// WARNING: node_child_fetched_as_mut will limit what else we can do if we try to keep it in use
// with other function calls. At this point, we should ignore it from here on to avoid compiler
// gripes.
// However, if we want to get it as immutable, this improves our flexibility. One issue, I forgot
// the path already. Let's do a search.
let vec_of_nodes_found_in_search = node_root.get_vec_of_nodes_satisfying_callback(
    |item_node| {
        item_node.field_string_data == example_data_new
// One result. Looks promising.
assert_eq!( vec_of_nodes_found_in_search.len(), 1 );

let node_from_search =
    match vec_of_nodes_found_in_search.get( 0 ) {
        Some( result ) => result,
        None => panic!( "Failed to get node from vec." )

println!( "node_from_search.field_string_data = {}", node_from_search.field_string_data );

// Check to see if this node's data is what we assigned it earlier
assert_eq!( node_from_search.field_string_data, example_data_new );
// Is this the same node we originally created?
let path_to_node =
    match node_root.get_path_to_node( &node_from_search ) {
        Some( result ) => result,
        None => panic!( "Failed to find path to node." )
// Looks like we got the right one
println!( "path_to_node = {:?}", path_to_node );
assert_eq!( path_to_node, path_original );
// This example is non-exhaustive and the crate docs should be consulted for other options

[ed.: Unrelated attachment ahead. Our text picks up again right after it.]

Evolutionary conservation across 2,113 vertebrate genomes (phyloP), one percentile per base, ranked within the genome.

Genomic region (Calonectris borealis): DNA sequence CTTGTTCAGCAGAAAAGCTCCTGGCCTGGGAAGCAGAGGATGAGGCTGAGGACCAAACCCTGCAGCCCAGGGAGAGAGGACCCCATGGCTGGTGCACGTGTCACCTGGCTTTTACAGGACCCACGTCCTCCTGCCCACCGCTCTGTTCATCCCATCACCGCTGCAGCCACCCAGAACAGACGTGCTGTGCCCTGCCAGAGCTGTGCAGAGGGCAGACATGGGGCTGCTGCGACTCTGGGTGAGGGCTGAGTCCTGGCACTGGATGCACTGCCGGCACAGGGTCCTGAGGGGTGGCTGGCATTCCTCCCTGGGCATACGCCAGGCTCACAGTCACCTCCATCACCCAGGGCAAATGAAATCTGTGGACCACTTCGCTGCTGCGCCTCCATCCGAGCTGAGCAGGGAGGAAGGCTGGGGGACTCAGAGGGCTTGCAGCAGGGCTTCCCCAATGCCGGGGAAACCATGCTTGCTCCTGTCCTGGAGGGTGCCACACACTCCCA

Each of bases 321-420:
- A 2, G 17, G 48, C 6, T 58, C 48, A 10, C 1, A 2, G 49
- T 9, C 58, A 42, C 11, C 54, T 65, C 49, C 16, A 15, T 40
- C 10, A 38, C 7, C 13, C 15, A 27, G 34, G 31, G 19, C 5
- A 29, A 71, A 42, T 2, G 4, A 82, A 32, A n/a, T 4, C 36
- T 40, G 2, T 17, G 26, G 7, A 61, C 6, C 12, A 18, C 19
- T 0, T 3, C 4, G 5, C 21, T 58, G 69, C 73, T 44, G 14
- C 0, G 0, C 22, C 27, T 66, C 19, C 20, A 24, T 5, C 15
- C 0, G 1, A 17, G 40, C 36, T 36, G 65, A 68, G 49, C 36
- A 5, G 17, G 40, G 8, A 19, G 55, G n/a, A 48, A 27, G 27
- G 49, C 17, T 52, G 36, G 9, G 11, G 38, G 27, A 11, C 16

Design choices

Every node is the 'root' of its own subtree

This library is single-struct is because all the functionality to manage a node's children and grand children can be managed within it.

Node storage

Each node has a committed String field: field_string_data

Rather than defining accessor and 'set' functions, this field is simply public.

Tip: serde is recommended for use with this crate.

No persisting internal references

This solves two big issues:

  • Managing lifetimes from the outside
  • Dealing with overlapping (im)mutable reference errors

In this case, the tree serves as the 'single source of truth' regarding its contents and all associated lifetimes.

Only nodes are returned as references

Much like with 'no internal references', this choice is meant to maximize the tree's utility from outside the library.

Returned paths and keys are treated like 'snapshots' taken at the time the accessor function ran.

Since only nodes are returned as references, its fairly straightforward to track what type 'borrow' state a given root node is in.


Tree takes ownership of nodes 'inserted' into it.

If adding a node to the tree, the node is 'moved' into the tree. Paths and keys passed via these functions are copied internally.

Some notes of optimizations:

  • It made more sense to clone necessary string components internally since the dev doesn't have a lot of options to avoid redundant clones from the outside.
  • All queries are 'pass by reference' and avoid internal clones with the exception of returned values. These need to be cloned to avoid borrow checker issues.
  • Where possible, zero-cost options were used over unnecessary copies.

Updates (major)


  • Removed 'self' from functions which don't use it
  • Made pathing functions handle path lengths a bit more explicitly


  • Further improved code readability and conciseness
  • Reduced the number of type conversions and 'collect' calls


  • Reduced some verbosity


~24K SLoC